In a sense, the concept of retirement will cease to exist. Everyone will still go past an inflection point where expenditures begin to outweigh income. But it will be a personal milestone reached gradually rather than a sudden fanfare of leaving drinks and handshakes. Old age will inevitably get the better of all of us, but this will come later and later, after increasingly fulfilling preceding decades.
We might also see an end to pensions. A pot that you can only access at a certain age or in a certain way does not fit with a future of more flexible work and greater choice. Those entering the workforce today might instead prefer other tax-efficient savings vehicles that give greater control over their futures.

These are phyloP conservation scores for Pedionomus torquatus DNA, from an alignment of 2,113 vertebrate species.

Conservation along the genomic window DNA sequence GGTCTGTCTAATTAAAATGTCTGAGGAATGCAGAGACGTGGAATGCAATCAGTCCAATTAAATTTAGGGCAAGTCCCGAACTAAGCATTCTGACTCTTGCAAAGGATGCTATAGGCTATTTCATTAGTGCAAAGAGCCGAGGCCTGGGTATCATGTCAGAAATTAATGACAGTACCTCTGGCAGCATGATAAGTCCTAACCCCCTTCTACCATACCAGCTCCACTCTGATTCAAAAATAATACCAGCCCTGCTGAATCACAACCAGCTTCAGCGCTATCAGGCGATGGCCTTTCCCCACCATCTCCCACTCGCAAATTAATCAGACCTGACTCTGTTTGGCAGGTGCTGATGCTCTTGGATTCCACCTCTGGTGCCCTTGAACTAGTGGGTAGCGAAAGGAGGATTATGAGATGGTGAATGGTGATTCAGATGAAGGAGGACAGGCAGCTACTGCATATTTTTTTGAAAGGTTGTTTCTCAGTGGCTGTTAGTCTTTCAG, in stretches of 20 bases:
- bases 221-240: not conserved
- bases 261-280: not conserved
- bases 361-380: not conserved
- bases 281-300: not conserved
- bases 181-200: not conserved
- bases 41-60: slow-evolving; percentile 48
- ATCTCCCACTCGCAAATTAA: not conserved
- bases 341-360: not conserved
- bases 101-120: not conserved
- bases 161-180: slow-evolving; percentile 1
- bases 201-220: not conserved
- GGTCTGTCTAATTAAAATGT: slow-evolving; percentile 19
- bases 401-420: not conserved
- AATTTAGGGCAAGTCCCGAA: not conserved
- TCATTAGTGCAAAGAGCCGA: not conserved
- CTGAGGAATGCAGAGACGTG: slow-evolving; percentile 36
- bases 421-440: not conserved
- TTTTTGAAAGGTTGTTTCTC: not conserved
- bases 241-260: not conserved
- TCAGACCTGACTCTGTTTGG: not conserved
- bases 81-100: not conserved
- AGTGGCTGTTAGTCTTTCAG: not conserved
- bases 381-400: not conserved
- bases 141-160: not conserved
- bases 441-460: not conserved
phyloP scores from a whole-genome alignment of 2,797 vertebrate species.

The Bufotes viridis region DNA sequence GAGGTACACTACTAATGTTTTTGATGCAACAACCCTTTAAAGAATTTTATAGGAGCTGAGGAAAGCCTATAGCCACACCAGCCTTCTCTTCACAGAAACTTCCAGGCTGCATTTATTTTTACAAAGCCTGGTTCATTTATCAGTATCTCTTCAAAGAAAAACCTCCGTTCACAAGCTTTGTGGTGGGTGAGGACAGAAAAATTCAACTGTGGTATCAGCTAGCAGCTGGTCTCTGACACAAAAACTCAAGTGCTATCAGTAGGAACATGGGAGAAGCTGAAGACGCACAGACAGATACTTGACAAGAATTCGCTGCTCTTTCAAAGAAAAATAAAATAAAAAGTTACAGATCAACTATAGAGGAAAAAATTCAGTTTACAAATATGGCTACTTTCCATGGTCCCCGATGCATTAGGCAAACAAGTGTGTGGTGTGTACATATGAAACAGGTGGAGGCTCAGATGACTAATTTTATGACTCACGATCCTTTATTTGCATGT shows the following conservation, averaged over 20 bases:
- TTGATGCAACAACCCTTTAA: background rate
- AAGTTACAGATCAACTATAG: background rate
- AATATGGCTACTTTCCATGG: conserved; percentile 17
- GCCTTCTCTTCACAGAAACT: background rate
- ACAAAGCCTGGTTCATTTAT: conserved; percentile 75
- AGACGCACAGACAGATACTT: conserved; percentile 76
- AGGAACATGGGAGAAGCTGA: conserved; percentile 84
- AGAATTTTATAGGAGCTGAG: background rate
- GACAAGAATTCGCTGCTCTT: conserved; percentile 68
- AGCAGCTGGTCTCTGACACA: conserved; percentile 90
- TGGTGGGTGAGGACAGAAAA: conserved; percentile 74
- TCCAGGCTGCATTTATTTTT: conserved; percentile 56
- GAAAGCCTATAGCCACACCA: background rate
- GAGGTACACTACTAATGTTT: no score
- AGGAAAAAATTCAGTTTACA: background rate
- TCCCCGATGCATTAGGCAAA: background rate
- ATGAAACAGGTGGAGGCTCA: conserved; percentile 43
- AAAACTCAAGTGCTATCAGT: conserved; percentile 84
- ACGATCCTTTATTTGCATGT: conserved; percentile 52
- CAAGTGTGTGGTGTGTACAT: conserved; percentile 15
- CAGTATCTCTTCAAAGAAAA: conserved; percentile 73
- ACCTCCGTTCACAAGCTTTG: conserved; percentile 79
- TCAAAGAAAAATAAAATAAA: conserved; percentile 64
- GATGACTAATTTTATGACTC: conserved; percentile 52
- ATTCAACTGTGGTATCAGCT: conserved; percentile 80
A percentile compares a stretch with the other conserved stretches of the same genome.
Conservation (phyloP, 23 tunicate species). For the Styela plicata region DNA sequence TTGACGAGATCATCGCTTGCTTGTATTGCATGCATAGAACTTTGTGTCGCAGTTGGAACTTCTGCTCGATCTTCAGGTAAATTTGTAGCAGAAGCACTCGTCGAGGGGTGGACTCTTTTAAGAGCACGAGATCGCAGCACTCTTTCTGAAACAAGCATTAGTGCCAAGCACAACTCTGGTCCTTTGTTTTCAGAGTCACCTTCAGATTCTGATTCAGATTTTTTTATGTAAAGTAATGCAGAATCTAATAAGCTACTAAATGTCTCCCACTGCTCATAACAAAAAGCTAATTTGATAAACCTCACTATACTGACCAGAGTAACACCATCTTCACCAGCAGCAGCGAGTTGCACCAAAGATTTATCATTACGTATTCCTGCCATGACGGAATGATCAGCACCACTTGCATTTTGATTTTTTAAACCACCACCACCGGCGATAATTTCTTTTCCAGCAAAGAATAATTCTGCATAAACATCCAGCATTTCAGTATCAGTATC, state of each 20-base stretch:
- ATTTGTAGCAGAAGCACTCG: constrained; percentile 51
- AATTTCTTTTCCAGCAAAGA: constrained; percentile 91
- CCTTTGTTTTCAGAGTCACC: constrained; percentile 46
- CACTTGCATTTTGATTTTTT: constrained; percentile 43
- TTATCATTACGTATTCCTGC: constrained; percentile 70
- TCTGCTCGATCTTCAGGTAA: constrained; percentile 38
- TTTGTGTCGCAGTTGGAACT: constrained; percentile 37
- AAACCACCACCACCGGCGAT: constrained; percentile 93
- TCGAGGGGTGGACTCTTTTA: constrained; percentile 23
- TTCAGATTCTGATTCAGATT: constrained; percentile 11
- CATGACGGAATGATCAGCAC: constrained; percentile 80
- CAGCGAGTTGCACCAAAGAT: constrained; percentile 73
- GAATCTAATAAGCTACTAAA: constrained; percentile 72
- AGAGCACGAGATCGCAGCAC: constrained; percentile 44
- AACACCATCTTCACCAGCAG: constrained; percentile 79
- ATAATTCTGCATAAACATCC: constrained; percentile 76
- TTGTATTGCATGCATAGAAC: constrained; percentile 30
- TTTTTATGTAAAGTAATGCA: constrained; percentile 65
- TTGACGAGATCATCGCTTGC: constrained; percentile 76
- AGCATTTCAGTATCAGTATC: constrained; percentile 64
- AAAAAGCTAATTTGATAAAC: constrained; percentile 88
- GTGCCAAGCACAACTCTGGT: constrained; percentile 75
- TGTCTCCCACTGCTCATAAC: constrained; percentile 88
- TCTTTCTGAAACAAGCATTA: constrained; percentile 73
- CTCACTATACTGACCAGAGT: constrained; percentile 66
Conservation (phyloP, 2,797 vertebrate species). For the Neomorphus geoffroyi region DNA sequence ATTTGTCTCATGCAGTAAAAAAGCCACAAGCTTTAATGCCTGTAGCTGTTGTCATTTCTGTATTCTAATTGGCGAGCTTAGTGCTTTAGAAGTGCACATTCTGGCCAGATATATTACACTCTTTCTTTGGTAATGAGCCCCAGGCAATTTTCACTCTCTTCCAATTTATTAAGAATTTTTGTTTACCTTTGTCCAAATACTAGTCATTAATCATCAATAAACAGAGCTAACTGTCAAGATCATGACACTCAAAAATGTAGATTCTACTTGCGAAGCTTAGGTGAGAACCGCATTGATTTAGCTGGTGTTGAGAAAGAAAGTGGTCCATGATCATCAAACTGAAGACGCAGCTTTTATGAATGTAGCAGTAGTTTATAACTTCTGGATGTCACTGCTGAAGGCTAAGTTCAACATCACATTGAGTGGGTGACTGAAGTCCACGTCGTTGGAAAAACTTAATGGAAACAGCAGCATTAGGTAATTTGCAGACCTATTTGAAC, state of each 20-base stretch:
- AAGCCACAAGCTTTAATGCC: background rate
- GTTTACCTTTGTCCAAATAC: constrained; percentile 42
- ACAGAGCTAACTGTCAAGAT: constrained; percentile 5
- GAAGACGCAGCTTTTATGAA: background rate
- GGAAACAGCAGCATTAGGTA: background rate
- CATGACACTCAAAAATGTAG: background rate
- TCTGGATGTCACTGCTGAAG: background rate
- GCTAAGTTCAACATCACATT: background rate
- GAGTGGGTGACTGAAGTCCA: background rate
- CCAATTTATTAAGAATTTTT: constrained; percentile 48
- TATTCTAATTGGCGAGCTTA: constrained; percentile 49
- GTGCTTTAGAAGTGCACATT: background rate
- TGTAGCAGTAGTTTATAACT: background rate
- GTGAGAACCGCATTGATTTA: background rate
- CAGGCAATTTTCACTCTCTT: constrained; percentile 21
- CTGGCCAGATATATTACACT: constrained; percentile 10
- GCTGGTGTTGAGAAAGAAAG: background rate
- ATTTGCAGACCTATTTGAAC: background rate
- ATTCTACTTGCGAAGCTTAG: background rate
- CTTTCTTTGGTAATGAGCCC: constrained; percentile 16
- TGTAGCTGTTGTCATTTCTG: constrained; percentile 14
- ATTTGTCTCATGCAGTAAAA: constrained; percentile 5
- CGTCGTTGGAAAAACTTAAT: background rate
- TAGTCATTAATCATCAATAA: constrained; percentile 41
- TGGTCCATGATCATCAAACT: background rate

That people are living longer and healthier lives is something that should be celebrated rather than feared. We just need to make sure all those extra two minutes are put to good use.
Pensions were never designed for long enjoyment, and are even less sustainable with longer lifespans, healthier lives and falling fertility rates
There is good news too: our relationship with work has changed for the better, new technologies make flexible working easier, and age brings valuable experience
This means the retirement of the future won't be a cliff-edge goodbye to work, but a gradual shift towards expenditure outweighing income, with more financial choice.
Paras Anand is the head of asset management for Asia Pacific at Fidelity International.